Never in a million years would I call developers ‘stupid’. Nor would I try and create such a blanket term; tar everyone with the same brush and suggest one ill-conceived action somehow has massive repercussions on our perception of this particular creative sector as a whole. Heck, game artists/developers/designers have proven themselves to be a lot smarter than I am, even if I too spend a majority of my time in front of a computer screen. Unfortunately there comes a time, sadly, when a developer — or perhaps certain members on the team — makes a decision, be it immoral, unethical or outright foolish, that leaves me groaning. Groaning to the point it brings back all sorts of paranoia-ridden ideas on where the industry has found itself in the neo-tennies (as I’m calling it; feel free to laugh).
It was only last week that Harmonix, the developers behind the recently-released Rock Band 4, were caught fiddling with the game’s customer approval rating via the Amazon store page by leaving five-star reviews. “Rock Band 4 is a perfect introduction to video games,” one review mentions; “I am so psyched to finally have Rock Band 4 on my Xbox One” another proclaims — a platform many reviews seemed to share. “You can still rock in America. Aw yeeah. Aw right.” While some were more than happy to supply their names — in the latter case, Matthew Nordhaus was willing not to hide behind the wall of internet anonymity — others were not so transparent — instead choosing to appear as regular, everyday customers simply keen to offer some feedback on their most recent purchase.
The review was quickly updated with a disclosure, stating the comments in question were ‘half in jest’ and to Nordhaus’ credit, he didn’t come out guns blazing and/or throw wild accusations at those questioning such authenticity. Even so, his reasoning — disclaimer included — holds as much sway as me making multiple accounts, going to a game I don’t particular have high fondness for and calling it “a piece of crap” before proclaiming “oh it was just a joke guys, therefore that makes it OK.” I digress, Harmonix’s shady plan to unconventionally promote their latest work hasn’t been the worst offender of creators speaking a little too much within public domain.
It was only earlier this year, following Ready At Dawn’s release of PS4-exclusive The Order 1886 — and its subsequent not-so-desirable reaction from critics — that sparked them to respond on Twitter with some, let’s say, scrutinizing statements. Not only that, we had another member on the R.A.D. team have a go at the Let’s Play-style of game promotion, proclaiming the game as being anything other than great. It wasn’t what Ready At Dawn or the game itself needed, given all the controversy and accusations thrown at the developers beforehand for how they were approaching the project — and indeed what they were saying in interviews — but admittedly, Harmonix’s situation isn’t nearly as convoluted or as disconnected from consumer reaction as Ready At Dawn’s was.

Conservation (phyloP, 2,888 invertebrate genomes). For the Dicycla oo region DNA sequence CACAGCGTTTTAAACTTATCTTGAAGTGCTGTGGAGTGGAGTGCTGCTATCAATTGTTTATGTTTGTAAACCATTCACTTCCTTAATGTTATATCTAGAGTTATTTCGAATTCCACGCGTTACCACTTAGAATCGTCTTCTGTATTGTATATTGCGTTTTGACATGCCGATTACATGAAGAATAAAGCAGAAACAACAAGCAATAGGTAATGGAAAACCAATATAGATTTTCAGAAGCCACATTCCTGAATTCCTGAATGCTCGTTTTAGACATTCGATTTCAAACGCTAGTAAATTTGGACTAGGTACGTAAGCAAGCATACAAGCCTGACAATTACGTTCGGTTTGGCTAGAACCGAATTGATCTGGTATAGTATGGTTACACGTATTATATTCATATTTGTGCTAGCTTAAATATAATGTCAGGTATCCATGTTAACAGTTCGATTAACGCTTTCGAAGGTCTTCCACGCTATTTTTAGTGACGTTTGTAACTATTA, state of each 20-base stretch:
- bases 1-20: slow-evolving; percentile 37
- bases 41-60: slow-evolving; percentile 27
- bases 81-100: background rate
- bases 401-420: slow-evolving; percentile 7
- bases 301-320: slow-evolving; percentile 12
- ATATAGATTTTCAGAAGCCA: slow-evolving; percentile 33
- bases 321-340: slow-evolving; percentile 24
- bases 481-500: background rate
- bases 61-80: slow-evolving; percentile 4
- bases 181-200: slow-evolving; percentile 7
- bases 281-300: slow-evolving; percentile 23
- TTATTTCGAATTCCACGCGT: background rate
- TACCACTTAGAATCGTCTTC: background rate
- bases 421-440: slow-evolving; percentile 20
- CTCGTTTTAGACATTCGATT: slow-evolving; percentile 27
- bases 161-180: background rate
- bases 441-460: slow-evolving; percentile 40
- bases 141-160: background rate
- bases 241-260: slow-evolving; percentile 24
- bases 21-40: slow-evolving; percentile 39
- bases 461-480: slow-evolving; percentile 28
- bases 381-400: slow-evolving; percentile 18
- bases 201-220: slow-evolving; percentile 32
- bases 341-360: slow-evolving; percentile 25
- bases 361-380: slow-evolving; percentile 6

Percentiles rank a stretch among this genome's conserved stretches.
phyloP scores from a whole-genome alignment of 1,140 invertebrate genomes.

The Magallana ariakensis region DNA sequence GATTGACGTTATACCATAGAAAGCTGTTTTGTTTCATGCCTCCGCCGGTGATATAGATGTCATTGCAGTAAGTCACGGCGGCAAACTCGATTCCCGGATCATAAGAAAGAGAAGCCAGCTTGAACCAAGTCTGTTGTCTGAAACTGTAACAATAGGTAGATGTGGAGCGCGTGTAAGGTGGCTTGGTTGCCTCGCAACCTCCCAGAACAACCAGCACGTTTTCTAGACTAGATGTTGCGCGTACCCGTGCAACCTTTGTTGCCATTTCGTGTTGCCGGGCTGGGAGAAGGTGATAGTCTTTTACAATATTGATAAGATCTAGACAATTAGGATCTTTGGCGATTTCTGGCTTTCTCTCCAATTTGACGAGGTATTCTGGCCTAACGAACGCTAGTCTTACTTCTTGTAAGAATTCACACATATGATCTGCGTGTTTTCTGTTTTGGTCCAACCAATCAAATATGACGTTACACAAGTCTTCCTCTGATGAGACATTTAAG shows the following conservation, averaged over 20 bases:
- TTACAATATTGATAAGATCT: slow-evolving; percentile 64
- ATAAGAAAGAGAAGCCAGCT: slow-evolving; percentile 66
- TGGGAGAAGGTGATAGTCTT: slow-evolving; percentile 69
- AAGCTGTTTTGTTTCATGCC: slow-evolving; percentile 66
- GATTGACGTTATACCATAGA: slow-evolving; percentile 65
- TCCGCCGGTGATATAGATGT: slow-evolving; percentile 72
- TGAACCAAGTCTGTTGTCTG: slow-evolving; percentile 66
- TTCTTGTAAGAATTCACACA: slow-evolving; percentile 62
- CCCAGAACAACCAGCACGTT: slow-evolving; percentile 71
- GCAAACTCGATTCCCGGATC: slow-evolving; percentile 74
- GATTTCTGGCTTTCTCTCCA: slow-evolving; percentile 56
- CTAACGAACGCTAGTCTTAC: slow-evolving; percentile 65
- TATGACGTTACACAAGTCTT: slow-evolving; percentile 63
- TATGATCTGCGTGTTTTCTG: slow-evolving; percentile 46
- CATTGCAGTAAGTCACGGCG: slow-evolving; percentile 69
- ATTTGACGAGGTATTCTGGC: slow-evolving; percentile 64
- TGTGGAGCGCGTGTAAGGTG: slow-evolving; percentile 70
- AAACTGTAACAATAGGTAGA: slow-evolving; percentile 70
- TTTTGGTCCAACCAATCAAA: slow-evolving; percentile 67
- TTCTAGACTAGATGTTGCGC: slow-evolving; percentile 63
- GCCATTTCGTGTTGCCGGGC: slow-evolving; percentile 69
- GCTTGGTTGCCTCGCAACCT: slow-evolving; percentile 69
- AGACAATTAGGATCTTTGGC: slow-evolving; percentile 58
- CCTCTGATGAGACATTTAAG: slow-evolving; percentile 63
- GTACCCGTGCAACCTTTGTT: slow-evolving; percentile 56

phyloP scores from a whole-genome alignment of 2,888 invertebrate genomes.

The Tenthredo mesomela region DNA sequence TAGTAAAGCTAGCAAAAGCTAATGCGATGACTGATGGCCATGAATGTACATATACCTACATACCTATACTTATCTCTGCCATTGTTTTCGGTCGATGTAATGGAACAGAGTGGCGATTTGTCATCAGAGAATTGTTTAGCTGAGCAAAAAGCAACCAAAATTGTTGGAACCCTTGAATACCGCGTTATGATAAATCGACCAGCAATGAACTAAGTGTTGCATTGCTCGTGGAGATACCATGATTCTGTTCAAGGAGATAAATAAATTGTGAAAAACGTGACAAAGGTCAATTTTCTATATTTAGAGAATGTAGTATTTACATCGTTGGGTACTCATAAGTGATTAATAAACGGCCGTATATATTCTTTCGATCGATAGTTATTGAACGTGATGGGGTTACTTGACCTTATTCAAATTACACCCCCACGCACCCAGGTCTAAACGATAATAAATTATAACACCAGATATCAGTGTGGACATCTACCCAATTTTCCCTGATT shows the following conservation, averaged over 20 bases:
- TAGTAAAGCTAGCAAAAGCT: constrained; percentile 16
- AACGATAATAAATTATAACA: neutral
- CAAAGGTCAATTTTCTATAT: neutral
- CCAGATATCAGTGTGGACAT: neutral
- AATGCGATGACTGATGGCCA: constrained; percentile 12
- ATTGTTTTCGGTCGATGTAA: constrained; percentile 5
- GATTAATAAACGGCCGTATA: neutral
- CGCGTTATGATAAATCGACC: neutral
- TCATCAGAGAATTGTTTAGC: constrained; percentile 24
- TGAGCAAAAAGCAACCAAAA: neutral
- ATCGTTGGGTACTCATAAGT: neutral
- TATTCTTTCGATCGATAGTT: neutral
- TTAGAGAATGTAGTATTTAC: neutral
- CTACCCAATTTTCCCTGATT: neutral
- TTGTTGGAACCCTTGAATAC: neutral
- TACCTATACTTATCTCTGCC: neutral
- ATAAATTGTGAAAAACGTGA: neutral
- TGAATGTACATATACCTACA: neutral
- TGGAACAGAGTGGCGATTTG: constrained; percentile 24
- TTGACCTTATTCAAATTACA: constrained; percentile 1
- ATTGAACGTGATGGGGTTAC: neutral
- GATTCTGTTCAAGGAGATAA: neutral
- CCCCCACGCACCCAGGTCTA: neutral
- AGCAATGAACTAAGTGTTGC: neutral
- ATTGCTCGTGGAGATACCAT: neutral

Still, this reasserts the problem with modern day aggregate systems and how they are so easily influenced by a vocal minority, developers and consumers alike. No one will deny Metacritic’s user scoring system has become a joke with 0s and 10s drowning out the more genuine, thought-out responses that aren’t there simply to distort perception (for the lulz, haha). It makes no difference how invested the gaming community is in the Rock Band franchise, or whether its developers are open about being on the team. If that’s the case, why push for a perfect score? Why insist on making sure your game gets as many five-star ratings as it can? At the end of the day you’re still exploiting what is an already unenforced, unregulated (unregulated in the sense one can’t outright dictate the right to an opinion) system of persuasion and influence.
It’s sad that amid this ominously-connected social age, companies — or be it, certain employees within said company — have to go that extra mile in ensuring some mind-set of positivity exists, genuine or not. Yes, any form of negative reaction/opinion will always resonate more, and sometimes people will latch onto negativity for as much the same reasons, to force through a state of mind as being that of the norm. But a positive spike in an otherwise disenchanted sea of consumer doubt, at the same time, will most often than not raise an eyebrow. Let’s not forget BioWare, not once, but twice tried to make out two 10/10 user scores were just that: plain, ordinary members of the gaming public. And not, as it quickly came to light, employees affiliated with said company whom refused to disclose their glaring bias.
Hence, this leads me to my closing statement and to bring to light why such incidents run the risk of testing community patience. The truth is, we’ve played this drama out already — once alone was too many and we’ve wound up repeating the cycle over and over. It’s time developers realize the consumer base, be it the enthusiasts, the investigative types or simply those who care where their money goes, are not stupid. We’re not blind and certainly not dumb (well, ninety percent of us anyway). Every post, input and contribution will leave a digital fingerprint and so long as the web continues to thrive and stand as vocally abundant as it is, there will be those who make it their duty to sniff out the truth. Lil’ bit of advice Harmonix and co: please don’t treat us like fools.